14. Hydrophobicity However, increasing hydrophobicityincreases biological activity in other ways. Drugs – cross hydrophobic barriers (e.g., cell membranes) to reach their targets. - interact with a target (e.g., enzyme or receptor) (hydrophobic) Therefore, increasing hydrophobocity helps in crossing hydrophobic barriers and in binding to target sites.

    15. Hydrophobicity • However, • Increasing log pshould not increase biological activity ad infinitum • Reasons……. • Drug may become poorly soluble in aqueous phase • Drugs may be trapped in fat deposits and never reach to site of action • Hydrophobic drugs are more susceptible to metabolism and elimination

    16. Hydrophobicity • normally, • A straight-line relationship between log p and biological activity • Because,the range of log p values are relatively narrow. • In previous serum albumin binding example……. • Log p values in the range of 0.78 to 3.82 • If extended to include very high log p values, parabolic curve.

    17. Hydrophobicity Parabolic curve can be expressed by the equation: • (log p)2 has a minus sign • If P is small, (log p)2 is very small & equation dominated by log p term, representing first part of the graph. • If P is large, (log p)2 is more significant & overwhelms log p term, representing last part of the graph where activity drops with increasing P. • k1, k2 & k3 are constants and determined by software program.

    18. Hydrophobicity • Few drugs –related to log p only • Tend to operate in cell membrane (hydrophobicity is !!!!) • Example: general anesthesia • Function by entering CNS and dissolving into cell membrane • No specific drug-receptor interaction • Mechanism of action solely depends on ability to enter cell membrane (i.e., hydrophobicity)

    19. Hydrophobicity General anesthetic activity of a range of ethers – fit the following parabolic equation: Anesthetic activity increases with increasing P. The relationship is parabolic and there is a log p0 beyond which increasing hydrophobicity decreases anesthetic activity. Possible to predict anesthetic activity of other compounds from their partition coefficients. But the equation is only for anesthetic ethers and not applicable to other structural types of anesthetics. (drawback of QSAR)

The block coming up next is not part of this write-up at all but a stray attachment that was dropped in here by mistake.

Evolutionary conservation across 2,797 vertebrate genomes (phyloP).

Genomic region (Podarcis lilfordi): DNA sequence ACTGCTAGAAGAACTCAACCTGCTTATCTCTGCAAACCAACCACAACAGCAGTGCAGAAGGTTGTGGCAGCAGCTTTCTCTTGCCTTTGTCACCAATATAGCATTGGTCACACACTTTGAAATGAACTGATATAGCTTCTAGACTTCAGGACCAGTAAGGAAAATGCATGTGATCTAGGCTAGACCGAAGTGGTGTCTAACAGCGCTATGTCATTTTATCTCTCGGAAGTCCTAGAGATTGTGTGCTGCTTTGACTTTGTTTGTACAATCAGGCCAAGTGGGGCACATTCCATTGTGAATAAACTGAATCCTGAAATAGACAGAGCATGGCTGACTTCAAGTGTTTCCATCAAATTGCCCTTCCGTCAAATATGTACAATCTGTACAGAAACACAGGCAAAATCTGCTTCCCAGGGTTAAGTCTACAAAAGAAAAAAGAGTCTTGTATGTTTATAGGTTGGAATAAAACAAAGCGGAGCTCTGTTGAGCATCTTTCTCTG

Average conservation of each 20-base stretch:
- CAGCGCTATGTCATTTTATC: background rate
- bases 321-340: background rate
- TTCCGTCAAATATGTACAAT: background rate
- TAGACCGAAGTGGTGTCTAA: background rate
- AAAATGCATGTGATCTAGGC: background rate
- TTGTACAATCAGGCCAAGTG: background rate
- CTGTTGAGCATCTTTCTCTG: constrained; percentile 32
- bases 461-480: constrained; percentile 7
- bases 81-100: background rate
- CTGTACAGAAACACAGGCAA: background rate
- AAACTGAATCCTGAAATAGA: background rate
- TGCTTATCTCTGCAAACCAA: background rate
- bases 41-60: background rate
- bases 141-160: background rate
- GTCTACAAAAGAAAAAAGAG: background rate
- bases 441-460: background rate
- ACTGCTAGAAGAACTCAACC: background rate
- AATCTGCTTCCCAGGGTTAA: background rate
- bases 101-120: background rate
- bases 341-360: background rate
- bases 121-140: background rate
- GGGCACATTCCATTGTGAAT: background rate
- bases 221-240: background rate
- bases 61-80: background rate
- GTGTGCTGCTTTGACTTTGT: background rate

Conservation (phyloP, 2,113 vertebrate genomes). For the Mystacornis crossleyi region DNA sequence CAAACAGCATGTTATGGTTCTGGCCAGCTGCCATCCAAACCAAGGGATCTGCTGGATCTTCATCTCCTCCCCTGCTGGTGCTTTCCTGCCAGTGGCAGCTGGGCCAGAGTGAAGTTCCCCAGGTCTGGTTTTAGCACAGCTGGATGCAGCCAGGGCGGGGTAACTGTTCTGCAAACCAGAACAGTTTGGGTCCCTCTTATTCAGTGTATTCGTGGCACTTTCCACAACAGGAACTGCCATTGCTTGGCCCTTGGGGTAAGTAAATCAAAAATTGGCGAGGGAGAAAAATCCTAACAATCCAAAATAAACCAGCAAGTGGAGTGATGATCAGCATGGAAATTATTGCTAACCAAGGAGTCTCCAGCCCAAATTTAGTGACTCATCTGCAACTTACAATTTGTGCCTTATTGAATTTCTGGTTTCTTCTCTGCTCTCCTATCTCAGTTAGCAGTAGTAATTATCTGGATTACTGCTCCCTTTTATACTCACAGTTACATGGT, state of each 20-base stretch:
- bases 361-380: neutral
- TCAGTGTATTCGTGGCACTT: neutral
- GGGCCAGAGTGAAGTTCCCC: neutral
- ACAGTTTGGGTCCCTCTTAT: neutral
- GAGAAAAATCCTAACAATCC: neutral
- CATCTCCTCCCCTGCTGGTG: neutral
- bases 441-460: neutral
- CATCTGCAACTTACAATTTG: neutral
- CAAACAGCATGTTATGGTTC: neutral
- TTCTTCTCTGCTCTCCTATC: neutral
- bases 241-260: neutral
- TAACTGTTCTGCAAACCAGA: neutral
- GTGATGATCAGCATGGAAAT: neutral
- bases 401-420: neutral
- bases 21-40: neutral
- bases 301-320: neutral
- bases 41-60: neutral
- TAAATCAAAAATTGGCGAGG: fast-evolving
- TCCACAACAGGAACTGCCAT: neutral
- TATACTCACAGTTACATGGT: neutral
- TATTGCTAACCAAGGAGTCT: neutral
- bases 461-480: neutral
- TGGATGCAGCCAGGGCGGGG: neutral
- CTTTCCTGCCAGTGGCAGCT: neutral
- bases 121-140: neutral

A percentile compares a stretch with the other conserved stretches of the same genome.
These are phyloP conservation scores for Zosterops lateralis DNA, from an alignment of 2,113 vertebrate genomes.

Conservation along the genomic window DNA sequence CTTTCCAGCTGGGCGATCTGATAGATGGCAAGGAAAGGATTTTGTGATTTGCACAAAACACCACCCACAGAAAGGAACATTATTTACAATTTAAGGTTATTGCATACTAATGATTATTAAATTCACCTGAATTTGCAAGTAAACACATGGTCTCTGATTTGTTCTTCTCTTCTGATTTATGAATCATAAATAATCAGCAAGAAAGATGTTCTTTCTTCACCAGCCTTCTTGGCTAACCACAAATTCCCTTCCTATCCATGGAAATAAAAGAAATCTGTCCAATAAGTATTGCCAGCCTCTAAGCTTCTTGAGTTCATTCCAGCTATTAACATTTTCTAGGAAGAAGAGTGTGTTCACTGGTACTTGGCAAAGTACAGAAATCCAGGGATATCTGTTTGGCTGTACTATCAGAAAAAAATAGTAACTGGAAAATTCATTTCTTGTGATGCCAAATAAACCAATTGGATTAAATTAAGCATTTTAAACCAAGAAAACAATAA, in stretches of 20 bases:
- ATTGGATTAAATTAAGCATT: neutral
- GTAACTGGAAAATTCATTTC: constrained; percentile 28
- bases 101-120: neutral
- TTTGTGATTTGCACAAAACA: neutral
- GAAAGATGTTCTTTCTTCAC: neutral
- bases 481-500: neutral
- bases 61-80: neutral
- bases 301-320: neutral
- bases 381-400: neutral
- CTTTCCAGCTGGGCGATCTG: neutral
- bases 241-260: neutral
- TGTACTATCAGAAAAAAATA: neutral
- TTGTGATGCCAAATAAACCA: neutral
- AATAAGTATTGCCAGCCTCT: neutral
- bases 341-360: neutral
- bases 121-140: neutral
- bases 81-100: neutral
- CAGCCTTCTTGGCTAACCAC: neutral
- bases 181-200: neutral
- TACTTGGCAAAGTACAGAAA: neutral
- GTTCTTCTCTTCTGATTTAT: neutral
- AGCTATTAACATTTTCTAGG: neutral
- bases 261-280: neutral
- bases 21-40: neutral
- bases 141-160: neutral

20. Hydrophobicity QSAR study of other structural types of general anesthetics – each case a parabolic curve. Although constants are different, optimum hydrophobicity (log p0) – close to 2.3. Suggesting that all general anesthetics – act in a similar fashion (also, depend on hydrophobicity of structure) log pvalue of any anesthetics gives an idea of potency. For example, p values of ether, chloroform & halothane are 0.98, 1.97 & 2.3; activity increases in same order.

    21. Hydrophobicity General anesthetics – simple M/A based on efficiency to enter CNS So, log p value – indication of how easily a drug enters CNS Compounds having a log p value close to 2 enter CNS efficiently So, drugs targeted for CNS should have log p value close to 2 Accordingly, drugs targeted to act elsewhere should have log p value different from 2 (to avoid CNS side effects e.g., drowsiness)

    22. Hydrophobicity To get P, synthesize compounds and Experimentally measure -(a lot of work and maximum would be in vain!!) Otherwise, calculate P theoretically and decide whether a compound is worth synthesizing (to target most promising-looking structure) Substituent hydrophobicity constant (π): - calculate contribution of various substituents to hydrophobicity. - a measure of how hydrophobic, a substituent is (w.r.t. hydrogen).

    23. Hydrophobicity How to calculate π? P – measured experimentally for a standard compound (H) with & without a substituent (X). πX = Hydrophobicity constant for the substituent (X) PH = Partition coefficient for the standard compound PX = Partition coefficient for standard compound with substituent Positiveπ value – substituent more hydrophobic Negativeπ value – substituent less hydrophobic

    24. Hydrophobicity An exercise: log p: benzene = 2.13, chlorobenzene = 2.84 & benzamide = 0.64; calculate theoretical log p for metachlorobenzamide. Benzene is the parent compound, Substituent constants for Cl and CONH2 are 0.71 and -1.49 respectively. Calculated log p is referred to as Clog p. The observed log p for metachlorobenzamide is 1.51.

    25. Electronic effect Electronic effects of various substituents influence a drug’s ionization or polarity – affect how easily a drug passes through cell membrane or how strongly it interacts with binding site. For substituents on aromatic rings, Hammett substituent constant (σ): a measure of electron-withdrawing or electron-donating ability of substituents; determined by measuring dissociation of series of substituted benzoic acids and comparing with dissociation of benzoic acid itself.

    26. Electronic effect Benzoic acid – a weak acid, partially ionizes in water. An equilibrium is set up between ionized and non-ionized forms. The relative proportions of these forms = equilibrium/dissociation constant, KH. If substituent is present, equilibrium is affected Electron-withdrawing groups (e.g., nitro group) shift equilibrium to ionized form with larger K value. Electron-donating groups (e.g., alkyl group) shift equilibrium to left with smaller K value (weaker acid).